Rather than calculating weights by way of grid search, if we use another meta learner to pick the weights for base learners, you’re using stacking. Stacking isn’t exclusively, or even technically, a combination method but an ensembling method in its own right, like bagging or boosting.
Base learners are combined in various stages via a stacking algorithm to turn a weak learner into a strong one. No fewer than two stages are possible. Stage 0 consists of at least two weak, uncorrelated learners, while the stage 1 combination method decides how to combine their predictions. If the combination method in stage 1 is simple averaging, we’re bagging.
Good to Know
Terminology for ensembling can be confusing; a random forest model is an ensemble model even if you don’t chain it with other models because it uses bagging internally to average the predictions of its trees. But it can also be ensembled with other models. Such an ensemble is often referred to as a heterogeneous ensemble.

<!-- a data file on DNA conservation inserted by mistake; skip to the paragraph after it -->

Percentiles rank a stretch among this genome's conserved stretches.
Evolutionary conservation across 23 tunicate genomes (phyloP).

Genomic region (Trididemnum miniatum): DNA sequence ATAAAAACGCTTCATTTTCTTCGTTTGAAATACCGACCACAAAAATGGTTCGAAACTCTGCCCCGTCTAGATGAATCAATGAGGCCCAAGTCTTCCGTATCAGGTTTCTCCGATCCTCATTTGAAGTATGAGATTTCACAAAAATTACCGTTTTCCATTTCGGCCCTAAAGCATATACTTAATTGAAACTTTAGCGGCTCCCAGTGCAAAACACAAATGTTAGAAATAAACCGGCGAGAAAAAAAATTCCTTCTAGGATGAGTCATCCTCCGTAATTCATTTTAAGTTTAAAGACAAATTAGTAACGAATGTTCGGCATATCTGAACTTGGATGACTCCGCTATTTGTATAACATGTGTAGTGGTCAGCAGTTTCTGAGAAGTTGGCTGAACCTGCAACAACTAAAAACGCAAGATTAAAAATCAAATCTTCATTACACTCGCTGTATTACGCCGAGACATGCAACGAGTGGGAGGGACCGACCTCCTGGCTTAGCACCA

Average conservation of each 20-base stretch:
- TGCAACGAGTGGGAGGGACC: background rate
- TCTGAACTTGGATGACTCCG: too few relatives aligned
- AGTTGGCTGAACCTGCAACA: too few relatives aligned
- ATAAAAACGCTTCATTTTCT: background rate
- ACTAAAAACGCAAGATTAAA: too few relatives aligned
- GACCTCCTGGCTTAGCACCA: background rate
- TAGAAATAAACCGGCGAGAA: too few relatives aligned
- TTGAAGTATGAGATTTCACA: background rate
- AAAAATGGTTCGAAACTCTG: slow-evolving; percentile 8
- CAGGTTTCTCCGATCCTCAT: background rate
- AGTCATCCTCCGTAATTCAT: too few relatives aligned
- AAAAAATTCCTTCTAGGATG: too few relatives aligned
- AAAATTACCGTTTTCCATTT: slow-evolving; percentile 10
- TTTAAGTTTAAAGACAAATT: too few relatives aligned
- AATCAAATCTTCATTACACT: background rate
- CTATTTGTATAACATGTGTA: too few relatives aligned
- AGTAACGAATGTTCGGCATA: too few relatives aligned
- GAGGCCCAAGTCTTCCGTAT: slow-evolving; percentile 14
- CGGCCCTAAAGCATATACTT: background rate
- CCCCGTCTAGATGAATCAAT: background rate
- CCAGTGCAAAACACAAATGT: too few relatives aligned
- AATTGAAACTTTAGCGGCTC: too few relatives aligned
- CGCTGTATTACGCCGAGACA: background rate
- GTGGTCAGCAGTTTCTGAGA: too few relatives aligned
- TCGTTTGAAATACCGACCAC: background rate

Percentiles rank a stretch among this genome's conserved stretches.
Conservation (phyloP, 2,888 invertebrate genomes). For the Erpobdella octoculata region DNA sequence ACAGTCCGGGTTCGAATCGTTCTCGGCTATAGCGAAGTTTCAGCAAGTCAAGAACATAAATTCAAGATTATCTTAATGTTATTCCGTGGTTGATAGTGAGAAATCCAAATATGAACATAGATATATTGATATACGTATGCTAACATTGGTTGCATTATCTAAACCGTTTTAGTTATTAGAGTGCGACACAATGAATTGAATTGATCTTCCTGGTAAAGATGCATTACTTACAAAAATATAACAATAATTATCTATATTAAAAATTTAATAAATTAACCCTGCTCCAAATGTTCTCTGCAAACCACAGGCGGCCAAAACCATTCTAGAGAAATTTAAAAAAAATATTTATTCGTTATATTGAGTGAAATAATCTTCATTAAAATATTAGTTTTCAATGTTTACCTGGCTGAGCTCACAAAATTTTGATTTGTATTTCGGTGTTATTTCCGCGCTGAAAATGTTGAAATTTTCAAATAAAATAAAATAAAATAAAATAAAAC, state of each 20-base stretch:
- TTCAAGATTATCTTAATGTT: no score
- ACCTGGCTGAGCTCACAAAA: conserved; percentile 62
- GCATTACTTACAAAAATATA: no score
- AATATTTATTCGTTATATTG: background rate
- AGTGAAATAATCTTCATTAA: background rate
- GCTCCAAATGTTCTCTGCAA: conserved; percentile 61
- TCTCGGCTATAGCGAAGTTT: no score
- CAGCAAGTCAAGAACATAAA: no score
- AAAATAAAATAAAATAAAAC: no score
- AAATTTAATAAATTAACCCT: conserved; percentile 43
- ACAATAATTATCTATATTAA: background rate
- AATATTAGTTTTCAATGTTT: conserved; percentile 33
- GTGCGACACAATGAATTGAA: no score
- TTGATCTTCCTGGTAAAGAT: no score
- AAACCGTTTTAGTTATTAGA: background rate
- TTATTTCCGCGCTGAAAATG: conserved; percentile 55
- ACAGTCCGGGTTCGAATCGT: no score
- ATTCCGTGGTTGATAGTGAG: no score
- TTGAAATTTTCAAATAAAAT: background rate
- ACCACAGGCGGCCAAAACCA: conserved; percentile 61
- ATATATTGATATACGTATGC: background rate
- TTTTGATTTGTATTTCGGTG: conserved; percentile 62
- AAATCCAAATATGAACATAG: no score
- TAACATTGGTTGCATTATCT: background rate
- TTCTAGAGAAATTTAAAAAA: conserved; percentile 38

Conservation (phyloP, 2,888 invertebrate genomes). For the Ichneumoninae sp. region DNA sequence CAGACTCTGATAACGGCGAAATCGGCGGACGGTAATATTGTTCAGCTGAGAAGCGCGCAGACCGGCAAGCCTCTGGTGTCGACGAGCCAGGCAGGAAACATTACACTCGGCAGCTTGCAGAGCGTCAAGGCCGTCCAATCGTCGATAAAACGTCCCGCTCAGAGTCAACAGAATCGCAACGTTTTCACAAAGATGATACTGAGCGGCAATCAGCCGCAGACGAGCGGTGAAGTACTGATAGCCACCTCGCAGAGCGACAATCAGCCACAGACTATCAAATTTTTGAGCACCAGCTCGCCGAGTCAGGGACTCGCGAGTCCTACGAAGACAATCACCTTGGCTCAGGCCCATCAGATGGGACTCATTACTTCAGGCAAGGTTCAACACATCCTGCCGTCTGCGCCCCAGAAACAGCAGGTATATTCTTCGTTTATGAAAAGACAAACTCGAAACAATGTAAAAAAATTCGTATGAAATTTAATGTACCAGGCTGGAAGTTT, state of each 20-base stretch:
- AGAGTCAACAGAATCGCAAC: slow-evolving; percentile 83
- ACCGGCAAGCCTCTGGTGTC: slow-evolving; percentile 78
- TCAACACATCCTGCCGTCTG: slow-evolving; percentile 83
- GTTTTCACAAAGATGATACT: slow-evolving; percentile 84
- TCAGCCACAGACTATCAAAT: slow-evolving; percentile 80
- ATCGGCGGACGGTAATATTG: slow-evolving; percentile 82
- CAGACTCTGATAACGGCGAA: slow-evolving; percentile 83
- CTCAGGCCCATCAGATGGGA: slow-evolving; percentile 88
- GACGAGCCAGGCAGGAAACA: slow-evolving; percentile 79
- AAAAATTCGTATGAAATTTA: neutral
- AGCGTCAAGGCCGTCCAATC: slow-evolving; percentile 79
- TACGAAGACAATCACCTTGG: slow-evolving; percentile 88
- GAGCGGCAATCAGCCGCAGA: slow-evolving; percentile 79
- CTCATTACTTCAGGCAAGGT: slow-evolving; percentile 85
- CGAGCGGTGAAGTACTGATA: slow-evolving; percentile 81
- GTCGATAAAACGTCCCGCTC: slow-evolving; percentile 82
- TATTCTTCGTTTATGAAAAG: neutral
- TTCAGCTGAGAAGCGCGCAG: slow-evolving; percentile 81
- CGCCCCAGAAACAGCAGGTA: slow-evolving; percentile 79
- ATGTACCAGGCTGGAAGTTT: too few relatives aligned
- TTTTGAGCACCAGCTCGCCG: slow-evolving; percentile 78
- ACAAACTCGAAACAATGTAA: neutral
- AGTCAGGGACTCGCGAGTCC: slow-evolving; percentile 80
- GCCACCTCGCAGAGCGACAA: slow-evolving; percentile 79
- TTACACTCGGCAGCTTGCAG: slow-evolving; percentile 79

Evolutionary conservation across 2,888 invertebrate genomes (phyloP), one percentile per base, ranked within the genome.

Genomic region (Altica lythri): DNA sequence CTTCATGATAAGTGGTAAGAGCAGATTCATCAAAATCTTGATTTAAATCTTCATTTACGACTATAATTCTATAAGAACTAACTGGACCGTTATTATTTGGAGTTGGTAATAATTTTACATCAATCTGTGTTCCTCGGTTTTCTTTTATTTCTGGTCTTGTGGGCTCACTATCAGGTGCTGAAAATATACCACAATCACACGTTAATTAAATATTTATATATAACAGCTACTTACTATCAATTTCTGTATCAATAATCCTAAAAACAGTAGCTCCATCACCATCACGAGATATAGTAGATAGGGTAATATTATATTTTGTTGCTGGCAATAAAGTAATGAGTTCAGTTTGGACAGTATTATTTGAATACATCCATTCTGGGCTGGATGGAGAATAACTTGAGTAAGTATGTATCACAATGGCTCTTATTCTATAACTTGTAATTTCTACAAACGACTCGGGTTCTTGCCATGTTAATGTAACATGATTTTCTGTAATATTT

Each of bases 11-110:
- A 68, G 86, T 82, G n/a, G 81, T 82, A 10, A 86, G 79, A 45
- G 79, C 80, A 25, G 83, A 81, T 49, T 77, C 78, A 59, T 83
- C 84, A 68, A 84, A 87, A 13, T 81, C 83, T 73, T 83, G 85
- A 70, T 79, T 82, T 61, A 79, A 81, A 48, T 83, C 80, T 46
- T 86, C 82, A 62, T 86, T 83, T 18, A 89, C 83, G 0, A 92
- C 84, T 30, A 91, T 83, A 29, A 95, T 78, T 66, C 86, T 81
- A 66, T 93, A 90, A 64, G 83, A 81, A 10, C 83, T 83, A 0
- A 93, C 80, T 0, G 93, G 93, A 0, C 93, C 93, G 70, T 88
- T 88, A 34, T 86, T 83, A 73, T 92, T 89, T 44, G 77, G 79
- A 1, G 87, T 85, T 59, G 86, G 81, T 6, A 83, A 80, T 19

- Think of everything as a hyper-parameter.
- How many base models should I use? Tuneable!
- How should I select features in each base model? Tuneable!
- How should I combine predictions? Tuneable!
- There are trade offs to ensembling, namely that accuracy comes at the expense of interpretability and computation expense. The winning algorithm of the Netflix Prize was never even put into production because it was computationally expensive!
- How many base learners should I use? As many as computationally feasible and accuracy approaches an asymptote. More on this in the article on bagging.
- Stacking and blending are different. Stacking and blending are technically different but so similar that sometimes, unfortunately, they’re used interchangeably.
[Related article: Ensemble Models Demystified]
This article summarized the intuition behind two popular ensembling methods, bagging and boosting. The subsequent three articles in this series will detail the theory and application of these, as well as their counterpart, stacking.
- Original 1992 paper by Wolpert on stacked generalization.
- Original 1994 paper by Bleiman on bagging
- Ensemble Methods, Foundations and Algorithms
- Stanford slides from Hastie.
- Understanding the bias variance tradeoff
- How ensemble methods work: bagging, boosting and stacking
- Good visualization of a simple weighted ensemble of logistic regression and RF. With R code